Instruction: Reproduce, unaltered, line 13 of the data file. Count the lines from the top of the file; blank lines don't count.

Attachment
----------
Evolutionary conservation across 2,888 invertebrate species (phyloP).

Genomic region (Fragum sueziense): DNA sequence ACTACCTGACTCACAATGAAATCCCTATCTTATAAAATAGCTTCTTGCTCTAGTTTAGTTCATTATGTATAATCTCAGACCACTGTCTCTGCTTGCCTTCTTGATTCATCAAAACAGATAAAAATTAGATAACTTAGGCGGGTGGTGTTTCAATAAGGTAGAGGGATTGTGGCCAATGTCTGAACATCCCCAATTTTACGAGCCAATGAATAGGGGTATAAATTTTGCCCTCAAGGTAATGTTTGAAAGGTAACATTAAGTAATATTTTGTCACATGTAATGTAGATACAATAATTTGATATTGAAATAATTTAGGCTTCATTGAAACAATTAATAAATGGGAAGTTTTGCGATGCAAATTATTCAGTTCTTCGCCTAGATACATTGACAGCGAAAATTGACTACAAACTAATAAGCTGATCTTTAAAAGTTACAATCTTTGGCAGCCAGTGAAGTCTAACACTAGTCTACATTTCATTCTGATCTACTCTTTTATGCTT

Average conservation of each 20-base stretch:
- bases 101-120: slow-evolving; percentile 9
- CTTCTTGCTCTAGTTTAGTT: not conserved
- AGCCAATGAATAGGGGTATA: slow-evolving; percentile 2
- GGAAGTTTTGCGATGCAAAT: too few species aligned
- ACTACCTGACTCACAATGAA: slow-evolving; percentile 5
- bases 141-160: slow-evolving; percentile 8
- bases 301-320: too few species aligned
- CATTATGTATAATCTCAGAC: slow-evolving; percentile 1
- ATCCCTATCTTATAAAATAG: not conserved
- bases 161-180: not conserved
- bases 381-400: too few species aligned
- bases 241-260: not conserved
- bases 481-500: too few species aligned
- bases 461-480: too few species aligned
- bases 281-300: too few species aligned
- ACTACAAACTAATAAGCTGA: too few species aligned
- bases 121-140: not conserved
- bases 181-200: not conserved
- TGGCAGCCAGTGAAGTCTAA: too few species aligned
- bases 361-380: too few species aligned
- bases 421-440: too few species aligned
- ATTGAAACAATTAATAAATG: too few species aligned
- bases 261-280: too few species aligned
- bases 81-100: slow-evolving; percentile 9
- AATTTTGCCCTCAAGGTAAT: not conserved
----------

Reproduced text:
- bases 161-180: not conserved